A Madman's Diary Analysis

analytical Essay
1845 words
1845 words

The Changing Status of the Victim in Modern China The Cultural Revolution destroyed countless lives; while some died during reeducation, the Revolution drove others to suicide, madness, or depression by the shame, humiliation, and isolation they faced. The government of China, however, often denies that such suffering occurred. Instead, it promotes a positive, romanticized image of the Cultural Revolution in sanctioned fiction and in official history. Therefore, one of the few ways we can see the true effects of the Communist regime is through the fiction that the disillusioned Chinese citizens wrote about the actual experience and impact of the era. Through these writings, we can see clearly who were the victims and who were the oppressors …show more content…

In this essay, the author

  • Analyzes how the chinese government promotes a positive, romanticized image of the cultural revolution in sanctioned fiction and in official history.
  • Analyzes how the cultural revolution and mao zedong's rule failed to improve the lives of the peasants and caused greater suffering for virtually all citizens through their policies.
  • Analyzes how zhenzhen's pain is alleviated by her nationalism while in later works, communist ideals are a small comfort in the face of oppression.
  • Analyzes how the communist regime expanded from feudalism to include elite groups, but the tyranny spread as the party censured intellectuals, and encouraged hatred for landlords and the wealthy.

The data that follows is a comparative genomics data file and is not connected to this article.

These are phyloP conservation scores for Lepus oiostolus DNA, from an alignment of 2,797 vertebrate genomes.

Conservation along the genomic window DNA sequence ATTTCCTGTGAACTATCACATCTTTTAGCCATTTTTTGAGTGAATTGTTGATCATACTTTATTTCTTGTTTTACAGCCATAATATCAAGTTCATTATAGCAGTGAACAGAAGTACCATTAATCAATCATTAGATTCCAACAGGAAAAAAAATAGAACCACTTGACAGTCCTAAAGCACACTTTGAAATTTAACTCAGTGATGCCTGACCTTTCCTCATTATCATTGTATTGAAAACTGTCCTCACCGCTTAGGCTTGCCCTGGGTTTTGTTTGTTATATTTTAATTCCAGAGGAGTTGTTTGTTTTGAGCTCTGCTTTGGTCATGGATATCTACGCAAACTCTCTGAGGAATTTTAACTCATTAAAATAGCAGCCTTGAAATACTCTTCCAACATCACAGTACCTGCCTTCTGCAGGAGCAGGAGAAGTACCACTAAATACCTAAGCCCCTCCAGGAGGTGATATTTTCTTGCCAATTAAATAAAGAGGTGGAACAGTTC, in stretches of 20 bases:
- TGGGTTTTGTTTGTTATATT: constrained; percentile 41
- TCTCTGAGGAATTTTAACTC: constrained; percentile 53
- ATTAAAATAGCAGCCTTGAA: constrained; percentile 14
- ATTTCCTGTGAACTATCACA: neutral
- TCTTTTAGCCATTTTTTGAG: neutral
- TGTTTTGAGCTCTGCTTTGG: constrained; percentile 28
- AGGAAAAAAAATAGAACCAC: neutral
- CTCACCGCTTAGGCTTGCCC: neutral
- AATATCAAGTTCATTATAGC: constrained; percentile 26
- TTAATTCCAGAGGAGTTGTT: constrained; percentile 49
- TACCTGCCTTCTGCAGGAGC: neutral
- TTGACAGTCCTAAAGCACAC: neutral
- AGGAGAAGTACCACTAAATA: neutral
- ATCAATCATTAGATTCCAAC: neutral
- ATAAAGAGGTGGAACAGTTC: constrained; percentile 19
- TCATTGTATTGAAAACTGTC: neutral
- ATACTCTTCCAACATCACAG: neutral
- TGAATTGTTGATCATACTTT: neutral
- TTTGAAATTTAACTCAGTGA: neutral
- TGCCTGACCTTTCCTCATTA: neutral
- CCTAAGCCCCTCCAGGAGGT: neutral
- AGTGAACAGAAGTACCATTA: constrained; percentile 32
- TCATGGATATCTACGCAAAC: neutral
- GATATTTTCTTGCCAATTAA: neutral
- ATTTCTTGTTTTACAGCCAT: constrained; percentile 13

• Analyzes how the effects on the chinese people can be seen in post-revolution literature. in winter nights, the two revolutionary professors lived in exile while some of their closest friends had passed away.
  • Analyzes how lu xun uses the metaphor of people eating people to show that in the feudalistic era, people were both the oppressors and the victims.
  • Analyzes how lu xun's a madman’s diary encapsulates the ironic struggle of the cultural revolution.

This presents a pessimistic view of human nature as being necessarily cannibalistic; that is, in order to survive, people must hurt others. While Lu Xun could not have foreseen the disastrous effects of the Cultural Revolution, this piece embodies impressively relevant themes. A Madman’s Diary, using cannibalism as a metaphor for the human condition under feudalistic rule, manages to extend its reach far beyond the initial symbolic meaning. As Jameson notes, “Lu Xun 's proposition is that [...] his fellow citizens are "literally" cannibals: in their desperation, disguised and indeed intensified by the most traditional forms and procedures of Chinese culture, they must devour one another ruthlessly to stay alive” (Jameson 71). Because in this metaphor, each cannibal must, by necessity, be eating other cannibals, they perpetrate the same violence that is done against them, managing to be both victims and complicit in their victimization. By repeatedly participating in such a system, they perpetuate it, thus ensuring their continued victimization. This remains true for the Communist era after the May Fourth Movement; Lu Xun’s writing is prescient of more literal involvement in the persecution. The fact that the Chinese people are participants in their own subjugation is undeniable; the key is that they act out of desperation to survive. They believe that submitting to feudal forces will make them safer, just as they believe that yielding to and joining the Party will diminish their suffering and garner favor with those who hold the most power. The perpetual struggle to keep out of harm’s way does not disappear during Mao’s rule, and therefore, neither does the cannibalistic nature of society. While peasants took a

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